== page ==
Legacy. Is it the power to change lives? Or is it a place and a tradition and shared values? Or some combination?
I got to thinking about this after attending a workshop on buying and selling farmland as an investment.
One of the speakers was Glen Fladeboe with Fladeboe Auctions. The company sells a lot of farmland across Minnesota. Not surprisingly, they talked about the benefits of selling the family farm and using the resulting cash to create a legacy for a group of heirs.
My most common experience is with families who will not consider selling the family farm they inherited. In that case, the challenge is to structure a legacy plan to protect the farm operation during the transition from one generation to the next.
But as Fladeboe pointed out, for every farm family that has sold the family farm through his company, it has been the happiest day of their lives. It often creates possibilities that none of them imagined.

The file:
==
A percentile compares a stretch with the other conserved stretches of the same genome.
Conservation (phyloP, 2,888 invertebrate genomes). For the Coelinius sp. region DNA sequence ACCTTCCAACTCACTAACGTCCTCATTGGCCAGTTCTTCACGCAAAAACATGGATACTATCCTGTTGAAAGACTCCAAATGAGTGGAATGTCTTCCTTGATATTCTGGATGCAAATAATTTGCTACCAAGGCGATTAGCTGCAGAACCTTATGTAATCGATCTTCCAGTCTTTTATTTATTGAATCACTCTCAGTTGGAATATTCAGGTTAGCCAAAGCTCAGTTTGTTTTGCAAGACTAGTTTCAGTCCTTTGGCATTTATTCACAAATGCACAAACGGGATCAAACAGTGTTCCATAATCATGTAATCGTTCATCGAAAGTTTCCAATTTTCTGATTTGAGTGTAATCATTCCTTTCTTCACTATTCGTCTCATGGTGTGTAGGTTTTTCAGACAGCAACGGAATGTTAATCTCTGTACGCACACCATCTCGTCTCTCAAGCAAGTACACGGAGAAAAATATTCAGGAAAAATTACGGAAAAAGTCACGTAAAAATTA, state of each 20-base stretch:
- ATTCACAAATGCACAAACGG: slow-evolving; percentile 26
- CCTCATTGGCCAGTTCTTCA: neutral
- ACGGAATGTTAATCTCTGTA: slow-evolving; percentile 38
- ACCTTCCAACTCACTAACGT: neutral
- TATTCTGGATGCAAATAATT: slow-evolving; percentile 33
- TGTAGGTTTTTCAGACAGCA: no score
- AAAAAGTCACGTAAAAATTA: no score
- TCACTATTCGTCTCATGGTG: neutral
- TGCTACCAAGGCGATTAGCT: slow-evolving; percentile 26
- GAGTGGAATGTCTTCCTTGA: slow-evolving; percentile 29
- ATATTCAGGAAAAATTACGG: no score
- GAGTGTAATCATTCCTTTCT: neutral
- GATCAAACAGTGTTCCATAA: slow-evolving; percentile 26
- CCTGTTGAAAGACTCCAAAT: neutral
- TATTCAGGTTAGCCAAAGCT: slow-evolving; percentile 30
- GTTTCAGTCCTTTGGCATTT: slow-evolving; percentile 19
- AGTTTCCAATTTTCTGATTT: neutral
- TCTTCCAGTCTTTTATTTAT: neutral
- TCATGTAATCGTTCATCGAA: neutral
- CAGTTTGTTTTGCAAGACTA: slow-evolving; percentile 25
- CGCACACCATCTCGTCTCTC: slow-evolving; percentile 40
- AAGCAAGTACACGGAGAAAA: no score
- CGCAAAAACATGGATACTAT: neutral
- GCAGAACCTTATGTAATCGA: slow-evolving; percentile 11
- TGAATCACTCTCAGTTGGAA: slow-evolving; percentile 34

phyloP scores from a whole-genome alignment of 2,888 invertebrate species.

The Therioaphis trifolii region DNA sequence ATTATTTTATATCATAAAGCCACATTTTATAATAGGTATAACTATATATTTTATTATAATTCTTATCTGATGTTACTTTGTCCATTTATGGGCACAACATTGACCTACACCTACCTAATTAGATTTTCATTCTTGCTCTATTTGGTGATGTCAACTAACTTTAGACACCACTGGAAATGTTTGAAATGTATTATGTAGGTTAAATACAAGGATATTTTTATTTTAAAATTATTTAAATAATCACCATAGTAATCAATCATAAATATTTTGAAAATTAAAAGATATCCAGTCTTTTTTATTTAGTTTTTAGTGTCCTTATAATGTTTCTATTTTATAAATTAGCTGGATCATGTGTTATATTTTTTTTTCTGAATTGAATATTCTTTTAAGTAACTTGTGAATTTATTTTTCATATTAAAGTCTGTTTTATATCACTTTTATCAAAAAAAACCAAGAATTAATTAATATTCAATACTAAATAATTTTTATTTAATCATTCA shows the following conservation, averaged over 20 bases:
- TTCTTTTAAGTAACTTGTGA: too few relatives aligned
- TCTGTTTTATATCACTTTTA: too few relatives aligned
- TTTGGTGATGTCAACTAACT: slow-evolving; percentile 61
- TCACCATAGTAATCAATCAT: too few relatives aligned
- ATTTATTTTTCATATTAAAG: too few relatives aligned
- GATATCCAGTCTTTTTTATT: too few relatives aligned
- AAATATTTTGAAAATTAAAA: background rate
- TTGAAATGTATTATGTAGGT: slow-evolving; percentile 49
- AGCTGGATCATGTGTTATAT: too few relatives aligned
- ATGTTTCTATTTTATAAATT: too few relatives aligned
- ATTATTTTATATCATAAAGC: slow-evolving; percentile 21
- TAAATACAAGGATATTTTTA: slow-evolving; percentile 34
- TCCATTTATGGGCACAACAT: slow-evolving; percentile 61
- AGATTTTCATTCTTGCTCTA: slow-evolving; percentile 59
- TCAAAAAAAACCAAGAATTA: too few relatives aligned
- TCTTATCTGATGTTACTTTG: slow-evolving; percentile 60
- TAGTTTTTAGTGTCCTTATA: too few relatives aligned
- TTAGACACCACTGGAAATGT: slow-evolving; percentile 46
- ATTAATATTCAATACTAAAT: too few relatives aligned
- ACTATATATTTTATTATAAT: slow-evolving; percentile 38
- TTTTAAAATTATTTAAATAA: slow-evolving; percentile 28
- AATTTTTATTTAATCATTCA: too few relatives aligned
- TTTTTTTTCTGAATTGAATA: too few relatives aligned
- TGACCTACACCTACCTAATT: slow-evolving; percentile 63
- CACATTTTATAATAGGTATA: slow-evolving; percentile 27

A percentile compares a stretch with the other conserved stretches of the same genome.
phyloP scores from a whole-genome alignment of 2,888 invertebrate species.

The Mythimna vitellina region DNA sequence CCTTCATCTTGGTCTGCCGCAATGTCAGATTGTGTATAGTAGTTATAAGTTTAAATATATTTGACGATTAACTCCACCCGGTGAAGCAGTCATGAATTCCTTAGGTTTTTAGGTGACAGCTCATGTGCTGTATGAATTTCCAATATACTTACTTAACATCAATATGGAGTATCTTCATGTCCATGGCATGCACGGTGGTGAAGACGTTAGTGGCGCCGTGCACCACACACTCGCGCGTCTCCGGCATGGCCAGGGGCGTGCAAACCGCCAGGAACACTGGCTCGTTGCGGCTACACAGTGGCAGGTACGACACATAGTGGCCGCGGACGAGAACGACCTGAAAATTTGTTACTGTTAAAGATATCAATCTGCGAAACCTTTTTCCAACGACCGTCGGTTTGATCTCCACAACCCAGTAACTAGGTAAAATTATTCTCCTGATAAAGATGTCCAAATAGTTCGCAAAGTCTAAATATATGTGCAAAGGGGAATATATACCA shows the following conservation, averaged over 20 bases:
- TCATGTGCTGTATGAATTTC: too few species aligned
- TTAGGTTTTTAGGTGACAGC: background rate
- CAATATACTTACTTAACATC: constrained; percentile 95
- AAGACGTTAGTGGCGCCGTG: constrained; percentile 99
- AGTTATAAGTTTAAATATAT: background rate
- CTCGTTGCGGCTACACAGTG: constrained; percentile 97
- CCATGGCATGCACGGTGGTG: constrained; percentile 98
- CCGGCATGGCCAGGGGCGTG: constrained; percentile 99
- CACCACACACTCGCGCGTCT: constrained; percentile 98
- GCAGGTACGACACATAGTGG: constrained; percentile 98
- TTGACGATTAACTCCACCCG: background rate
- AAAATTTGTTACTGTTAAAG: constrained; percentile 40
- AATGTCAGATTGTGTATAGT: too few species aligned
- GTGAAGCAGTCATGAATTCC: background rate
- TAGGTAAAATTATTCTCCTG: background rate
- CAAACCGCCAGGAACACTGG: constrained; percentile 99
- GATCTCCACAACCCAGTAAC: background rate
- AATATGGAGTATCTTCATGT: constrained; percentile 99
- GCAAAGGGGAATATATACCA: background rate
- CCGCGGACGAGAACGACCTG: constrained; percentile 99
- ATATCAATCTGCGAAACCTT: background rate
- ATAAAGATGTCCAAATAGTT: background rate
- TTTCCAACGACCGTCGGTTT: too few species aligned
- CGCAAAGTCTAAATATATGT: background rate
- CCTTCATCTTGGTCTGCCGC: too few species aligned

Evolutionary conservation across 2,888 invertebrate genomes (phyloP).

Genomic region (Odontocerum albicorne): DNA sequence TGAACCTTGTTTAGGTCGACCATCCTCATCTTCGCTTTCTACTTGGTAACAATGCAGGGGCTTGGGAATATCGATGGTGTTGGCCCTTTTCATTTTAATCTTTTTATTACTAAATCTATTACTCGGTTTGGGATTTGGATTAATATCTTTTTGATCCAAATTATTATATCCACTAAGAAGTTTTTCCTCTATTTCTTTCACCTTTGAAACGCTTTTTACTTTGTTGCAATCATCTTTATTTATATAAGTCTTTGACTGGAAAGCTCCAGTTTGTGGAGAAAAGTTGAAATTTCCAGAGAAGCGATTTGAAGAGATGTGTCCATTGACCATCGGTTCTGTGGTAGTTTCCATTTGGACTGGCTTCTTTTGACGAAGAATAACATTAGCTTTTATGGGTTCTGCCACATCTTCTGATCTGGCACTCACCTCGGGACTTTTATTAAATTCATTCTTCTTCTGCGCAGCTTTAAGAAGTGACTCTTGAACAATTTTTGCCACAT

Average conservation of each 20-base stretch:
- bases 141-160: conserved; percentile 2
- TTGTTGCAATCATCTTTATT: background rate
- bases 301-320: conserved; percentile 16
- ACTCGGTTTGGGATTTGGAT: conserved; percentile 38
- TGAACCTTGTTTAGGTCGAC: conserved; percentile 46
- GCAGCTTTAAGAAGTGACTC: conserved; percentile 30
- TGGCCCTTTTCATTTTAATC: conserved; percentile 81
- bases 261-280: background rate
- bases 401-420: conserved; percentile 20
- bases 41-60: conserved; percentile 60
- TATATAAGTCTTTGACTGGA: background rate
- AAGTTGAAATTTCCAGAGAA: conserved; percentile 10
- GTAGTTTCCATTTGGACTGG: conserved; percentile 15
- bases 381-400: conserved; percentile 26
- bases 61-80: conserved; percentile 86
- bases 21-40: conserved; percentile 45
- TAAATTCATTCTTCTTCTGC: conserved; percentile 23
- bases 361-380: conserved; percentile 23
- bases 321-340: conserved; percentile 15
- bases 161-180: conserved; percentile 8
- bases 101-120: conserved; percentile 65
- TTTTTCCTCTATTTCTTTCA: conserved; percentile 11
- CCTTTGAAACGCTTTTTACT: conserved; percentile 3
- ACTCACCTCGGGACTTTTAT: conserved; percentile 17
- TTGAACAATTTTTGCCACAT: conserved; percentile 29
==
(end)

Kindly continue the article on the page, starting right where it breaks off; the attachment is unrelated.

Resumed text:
In some cases it's a chance to help a charity that has been important to the family. In other cases it's a chance to see that every grandchild got a college education.
In recent years the choice to sell family land has been influenced by a massive run-up in land values. With today's land prices, the opportunities resulting from a sale can be impressive.
Fladeboe told of a parcel he sold the first week of June that brought $19,700 an acre. On an 80-acre parcel that was $1.576 million. There were 350 acres that sold in 7 different parcels for an average price over $14,000 per acre.
Fladeboe reports that the heirs were very happy after the sale.
Would it change your vision of your legacy if you knew that you could give each kid 80 acres of farm land - or give them each $1 million which could create a permanent income stream of $40,000 forever? What if it was twice that? Or three times?
What if you could leave a financial legacy and preserve the family property? Sometimes a good estate plan can do that. All it takes is planning.
The opinions of Rich Dunn are not necessarily those of Farm Futures or the Penton Farm Progress Group.